"God almighty, I need something familiar in my life, and this guy never leaves my side," Dillon, 56, said with a laugh last week as she patted Taylor in a disheveled living room filled with packing boxes.
At the heart of Dillon's uncertainty is her medical status. Over the past year and a half, she has seen a neurologist, a generalist, an acupuncturist, an ophthalmologist and even a psychologist, none of whom has been able to fully explain why her body is betraying her.
The future is frustratingly murky.
"I can't dwell on what tomorrow might look like, or next week, or next month," said Dillon, who speaks haltingly at times, the left side of her mouth drooping slightly. "Right now I am focusing on living in the moment."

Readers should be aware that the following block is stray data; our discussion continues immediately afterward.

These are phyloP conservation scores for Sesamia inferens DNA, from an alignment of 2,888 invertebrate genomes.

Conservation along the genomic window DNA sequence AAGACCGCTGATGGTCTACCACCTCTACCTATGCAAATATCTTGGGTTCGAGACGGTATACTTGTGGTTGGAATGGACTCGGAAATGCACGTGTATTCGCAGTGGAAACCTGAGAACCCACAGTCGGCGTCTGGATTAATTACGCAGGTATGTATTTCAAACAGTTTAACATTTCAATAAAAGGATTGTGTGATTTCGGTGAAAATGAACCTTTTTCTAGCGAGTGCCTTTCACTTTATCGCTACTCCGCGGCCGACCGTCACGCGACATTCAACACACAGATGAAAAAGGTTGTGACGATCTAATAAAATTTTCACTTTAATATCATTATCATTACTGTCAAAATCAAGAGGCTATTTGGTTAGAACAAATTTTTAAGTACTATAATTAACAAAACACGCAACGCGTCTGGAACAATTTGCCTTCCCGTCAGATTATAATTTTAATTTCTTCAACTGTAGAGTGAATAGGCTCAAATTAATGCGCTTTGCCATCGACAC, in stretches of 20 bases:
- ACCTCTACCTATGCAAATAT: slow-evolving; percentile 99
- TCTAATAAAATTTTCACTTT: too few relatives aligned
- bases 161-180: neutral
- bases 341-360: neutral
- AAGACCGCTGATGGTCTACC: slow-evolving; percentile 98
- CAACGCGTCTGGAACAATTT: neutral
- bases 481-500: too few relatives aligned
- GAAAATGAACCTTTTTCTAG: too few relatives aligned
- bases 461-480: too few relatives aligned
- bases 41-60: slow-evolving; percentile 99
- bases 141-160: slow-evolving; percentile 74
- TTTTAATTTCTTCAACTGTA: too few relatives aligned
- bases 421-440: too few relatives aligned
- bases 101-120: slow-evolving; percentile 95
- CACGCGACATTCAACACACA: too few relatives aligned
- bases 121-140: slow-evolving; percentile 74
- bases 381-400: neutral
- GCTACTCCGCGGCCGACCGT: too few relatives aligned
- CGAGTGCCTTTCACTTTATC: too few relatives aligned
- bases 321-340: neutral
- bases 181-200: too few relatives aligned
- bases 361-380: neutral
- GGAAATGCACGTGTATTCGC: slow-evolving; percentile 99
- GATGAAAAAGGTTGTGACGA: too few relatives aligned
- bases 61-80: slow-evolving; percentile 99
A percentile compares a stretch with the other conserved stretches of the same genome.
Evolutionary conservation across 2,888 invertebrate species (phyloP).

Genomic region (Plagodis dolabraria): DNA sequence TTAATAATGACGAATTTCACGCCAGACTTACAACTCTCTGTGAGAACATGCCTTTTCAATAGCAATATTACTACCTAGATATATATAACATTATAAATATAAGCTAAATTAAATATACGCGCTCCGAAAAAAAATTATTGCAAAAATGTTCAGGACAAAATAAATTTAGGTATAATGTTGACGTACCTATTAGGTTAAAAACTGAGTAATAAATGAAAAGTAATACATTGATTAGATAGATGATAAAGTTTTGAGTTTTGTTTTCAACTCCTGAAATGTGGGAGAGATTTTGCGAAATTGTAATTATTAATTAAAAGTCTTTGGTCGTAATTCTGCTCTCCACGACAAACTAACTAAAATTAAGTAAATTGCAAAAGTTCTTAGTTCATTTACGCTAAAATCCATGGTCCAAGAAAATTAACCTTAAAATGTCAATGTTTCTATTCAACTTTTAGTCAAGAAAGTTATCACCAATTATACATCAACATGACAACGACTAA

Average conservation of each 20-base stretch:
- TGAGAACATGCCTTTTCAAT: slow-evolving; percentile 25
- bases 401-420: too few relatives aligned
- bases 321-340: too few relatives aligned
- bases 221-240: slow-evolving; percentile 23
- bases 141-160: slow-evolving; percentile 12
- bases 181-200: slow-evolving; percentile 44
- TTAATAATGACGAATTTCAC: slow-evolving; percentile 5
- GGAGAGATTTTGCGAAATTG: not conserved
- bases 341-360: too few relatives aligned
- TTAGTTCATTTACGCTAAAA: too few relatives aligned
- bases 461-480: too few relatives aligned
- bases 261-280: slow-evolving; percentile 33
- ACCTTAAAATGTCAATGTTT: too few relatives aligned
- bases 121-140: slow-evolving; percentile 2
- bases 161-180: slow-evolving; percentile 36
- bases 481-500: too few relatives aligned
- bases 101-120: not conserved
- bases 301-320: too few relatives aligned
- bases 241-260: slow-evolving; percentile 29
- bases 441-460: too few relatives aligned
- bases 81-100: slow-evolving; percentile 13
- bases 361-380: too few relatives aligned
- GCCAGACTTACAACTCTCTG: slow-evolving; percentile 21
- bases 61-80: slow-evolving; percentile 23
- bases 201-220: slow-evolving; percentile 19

Looking for a road map
It is a common creed among patients with illnesses for which a correct diagnosis can be made only after a lengthy process of elimination.
No definitive test is available for ALS, for example, a potentially fatal neurological illness that causes progressive muscle deterioration and weakness throughout the body.
The same is true for Parkinson's disease and a condition known as conversion disorder, in which psychological stress creates physical symptoms including paralysis and speech difficulties.
Dillon has some symptoms associated with those disorders, such as muscle spasticity and speech problems. But, at least so far, she has escaped other symptoms, such as difficulty swallowing. Some of her problems wax and wane. Her eyes do not always track correctly. Collectively, her symptoms do not make perfect medical sense.
"Many of our neurologic conditions are clinical diagnoses," said Dr. Edward Kasarskis, chief of neurology at the University of Kentucky in Lexington and a consultant to the national ALS Association. "Despite a lot of research, we can't always provide concrete evidence that you have disease X or Y or Z."